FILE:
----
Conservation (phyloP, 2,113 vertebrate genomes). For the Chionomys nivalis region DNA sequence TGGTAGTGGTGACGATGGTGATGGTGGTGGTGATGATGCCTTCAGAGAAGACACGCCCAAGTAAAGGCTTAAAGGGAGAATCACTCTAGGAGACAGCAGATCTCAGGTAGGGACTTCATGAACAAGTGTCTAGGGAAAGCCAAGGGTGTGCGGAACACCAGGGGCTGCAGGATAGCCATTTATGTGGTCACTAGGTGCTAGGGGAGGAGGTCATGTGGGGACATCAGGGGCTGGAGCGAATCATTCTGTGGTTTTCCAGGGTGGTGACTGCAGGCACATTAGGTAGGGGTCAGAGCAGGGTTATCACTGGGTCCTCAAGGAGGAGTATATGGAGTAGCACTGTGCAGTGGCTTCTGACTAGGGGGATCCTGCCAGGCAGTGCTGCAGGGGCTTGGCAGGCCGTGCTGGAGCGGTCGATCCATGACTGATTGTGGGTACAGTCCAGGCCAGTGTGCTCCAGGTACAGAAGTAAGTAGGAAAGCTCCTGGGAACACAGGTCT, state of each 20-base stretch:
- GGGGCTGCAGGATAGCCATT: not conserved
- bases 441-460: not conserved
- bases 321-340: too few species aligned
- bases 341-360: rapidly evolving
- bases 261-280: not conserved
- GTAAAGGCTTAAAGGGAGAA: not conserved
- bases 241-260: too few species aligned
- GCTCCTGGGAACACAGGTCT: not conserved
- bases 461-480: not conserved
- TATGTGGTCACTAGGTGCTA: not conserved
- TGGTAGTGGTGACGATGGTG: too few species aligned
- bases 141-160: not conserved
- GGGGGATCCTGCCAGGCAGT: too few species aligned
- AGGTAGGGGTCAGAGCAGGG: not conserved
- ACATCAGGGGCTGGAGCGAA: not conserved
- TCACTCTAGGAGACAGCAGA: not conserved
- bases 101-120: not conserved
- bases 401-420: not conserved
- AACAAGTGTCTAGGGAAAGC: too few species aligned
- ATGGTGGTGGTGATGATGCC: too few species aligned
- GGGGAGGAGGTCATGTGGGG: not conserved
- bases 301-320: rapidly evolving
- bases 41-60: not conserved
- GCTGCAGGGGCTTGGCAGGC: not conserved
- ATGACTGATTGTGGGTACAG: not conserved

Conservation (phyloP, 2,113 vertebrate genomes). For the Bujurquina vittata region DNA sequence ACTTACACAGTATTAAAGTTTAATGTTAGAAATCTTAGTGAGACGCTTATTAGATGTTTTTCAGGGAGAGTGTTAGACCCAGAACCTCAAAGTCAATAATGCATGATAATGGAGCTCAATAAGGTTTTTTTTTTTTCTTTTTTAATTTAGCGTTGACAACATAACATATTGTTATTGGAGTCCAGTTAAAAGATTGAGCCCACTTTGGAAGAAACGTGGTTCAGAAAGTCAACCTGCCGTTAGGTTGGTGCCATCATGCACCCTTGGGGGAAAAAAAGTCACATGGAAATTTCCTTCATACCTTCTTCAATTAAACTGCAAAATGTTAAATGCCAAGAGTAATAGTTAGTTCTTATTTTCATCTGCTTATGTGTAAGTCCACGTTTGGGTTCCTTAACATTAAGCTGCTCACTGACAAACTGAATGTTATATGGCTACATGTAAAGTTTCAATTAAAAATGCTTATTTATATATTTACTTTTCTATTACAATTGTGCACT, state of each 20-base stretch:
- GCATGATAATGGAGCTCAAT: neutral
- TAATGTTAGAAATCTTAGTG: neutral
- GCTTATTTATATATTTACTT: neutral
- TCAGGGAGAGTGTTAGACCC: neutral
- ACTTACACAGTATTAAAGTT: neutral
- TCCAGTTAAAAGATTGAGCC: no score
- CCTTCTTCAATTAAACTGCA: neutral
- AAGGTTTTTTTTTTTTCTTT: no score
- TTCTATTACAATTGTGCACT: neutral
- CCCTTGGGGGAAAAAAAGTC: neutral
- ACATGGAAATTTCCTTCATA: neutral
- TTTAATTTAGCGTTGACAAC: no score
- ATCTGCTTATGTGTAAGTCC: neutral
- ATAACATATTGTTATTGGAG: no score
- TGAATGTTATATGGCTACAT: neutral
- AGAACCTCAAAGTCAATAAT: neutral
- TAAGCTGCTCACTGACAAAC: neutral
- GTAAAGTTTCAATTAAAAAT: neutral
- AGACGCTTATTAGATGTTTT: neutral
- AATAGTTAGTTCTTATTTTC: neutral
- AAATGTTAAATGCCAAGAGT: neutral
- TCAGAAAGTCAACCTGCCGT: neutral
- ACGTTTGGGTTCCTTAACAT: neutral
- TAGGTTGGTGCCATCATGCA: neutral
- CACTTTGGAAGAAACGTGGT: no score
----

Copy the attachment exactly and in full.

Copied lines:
Conservation (phyloP, 2,113 vertebrate genomes). For the Chionomys nivalis region DNA sequence TGGTAGTGGTGACGATGGTGATGGTGGTGGTGATGATGCCTTCAGAGAAGACACGCCCAAGTAAAGGCTTAAAGGGAGAATCACTCTAGGAGACAGCAGATCTCAGGTAGGGACTTCATGAACAAGTGTCTAGGGAAAGCCAAGGGTGTGCGGAACACCAGGGGCTGCAGGATAGCCATTTATGTGGTCACTAGGTGCTAGGGGAGGAGGTCATGTGGGGACATCAGGGGCTGGAGCGAATCATTCTGTGGTTTTCCAGGGTGGTGACTGCAGGCACATTAGGTAGGGGTCAGAGCAGGGTTATCACTGGGTCCTCAAGGAGGAGTATATGGAGTAGCACTGTGCAGTGGCTTCTGACTAGGGGGATCCTGCCAGGCAGTGCTGCAGGGGCTTGGCAGGCCGTGCTGGAGCGGTCGATCCATGACTGATTGTGGGTACAGTCCAGGCCAGTGTGCTCCAGGTACAGAAGTAAGTAGGAAAGCTCCTGGGAACACAGGTCT, state of each 20-base stretch:
- GGGGCTGCAGGATAGCCATT: not conserved
- bases 441-460: not conserved
- bases 321-340: too few species aligned
- bases 341-360: rapidly evolving
- bases 261-280: not conserved
- GTAAAGGCTTAAAGGGAGAA: not conserved
- bases 241-260: too few species aligned
- GCTCCTGGGAACACAGGTCT: not conserved
- bases 461-480: not conserved
- TATGTGGTCACTAGGTGCTA: not conserved
- TGGTAGTGGTGACGATGGTG: too few species aligned
- bases 141-160: not conserved
- GGGGGATCCTGCCAGGCAGT: too few species aligned
- AGGTAGGGGTCAGAGCAGGG: not conserved
- ACATCAGGGGCTGGAGCGAA: not conserved
- TCACTCTAGGAGACAGCAGA: not conserved
- bases 101-120: not conserved
- bases 401-420: not conserved
- AACAAGTGTCTAGGGAAAGC: too few species aligned
- ATGGTGGTGGTGATGATGCC: too few species aligned
- GGGGAGGAGGTCATGTGGGG: not conserved
- bases 301-320: rapidly evolving
- bases 41-60: not conserved
- GCTGCAGGGGCTTGGCAGGC: not conserved
- ATGACTGATTGTGGGTACAG: not conserved

Conservation (phyloP, 2,113 vertebrate genomes). For the Bujurquina vittata region DNA sequence ACTTACACAGTATTAAAGTTTAATGTTAGAAATCTTAGTGAGACGCTTATTAGATGTTTTTCAGGGAGAGTGTTAGACCCAGAACCTCAAAGTCAATAATGCATGATAATGGAGCTCAATAAGGTTTTTTTTTTTTCTTTTTTAATTTAGCGTTGACAACATAACATATTGTTATTGGAGTCCAGTTAAAAGATTGAGCCCACTTTGGAAGAAACGTGGTTCAGAAAGTCAACCTGCCGTTAGGTTGGTGCCATCATGCACCCTTGGGGGAAAAAAAGTCACATGGAAATTTCCTTCATACCTTCTTCAATTAAACTGCAAAATGTTAAATGCCAAGAGTAATAGTTAGTTCTTATTTTCATCTGCTTATGTGTAAGTCCACGTTTGGGTTCCTTAACATTAAGCTGCTCACTGACAAACTGAATGTTATATGGCTACATGTAAAGTTTCAATTAAAAATGCTTATTTATATATTTACTTTTCTATTACAATTGTGCACT, state of each 20-base stretch:
- GCATGATAATGGAGCTCAAT: neutral
- TAATGTTAGAAATCTTAGTG: neutral
- GCTTATTTATATATTTACTT: neutral
- TCAGGGAGAGTGTTAGACCC: neutral
- ACTTACACAGTATTAAAGTT: neutral
- TCCAGTTAAAAGATTGAGCC: no score
- CCTTCTTCAATTAAACTGCA: neutral
- AAGGTTTTTTTTTTTTCTTT: no score
- TTCTATTACAATTGTGCACT: neutral
- CCCTTGGGGGAAAAAAAGTC: neutral
- ACATGGAAATTTCCTTCATA: neutral
- TTTAATTTAGCGTTGACAAC: no score
- ATCTGCTTATGTGTAAGTCC: neutral
- ATAACATATTGTTATTGGAG: no score
- TGAATGTTATATGGCTACAT: neutral
- AGAACCTCAAAGTCAATAAT: neutral
- TAAGCTGCTCACTGACAAAC: neutral
- GTAAAGTTTCAATTAAAAAT: neutral
- AGACGCTTATTAGATGTTTT: neutral
- AATAGTTAGTTCTTATTTTC: neutral
- AAATGTTAAATGCCAAGAGT: neutral
- TCAGAAAGTCAACCTGCCGT: neutral
- ACGTTTGGGTTCCTTAACAT: neutral
- TAGGTTGGTGCCATCATGCA: neutral
- CACTTTGGAAGAAACGTGGT: no score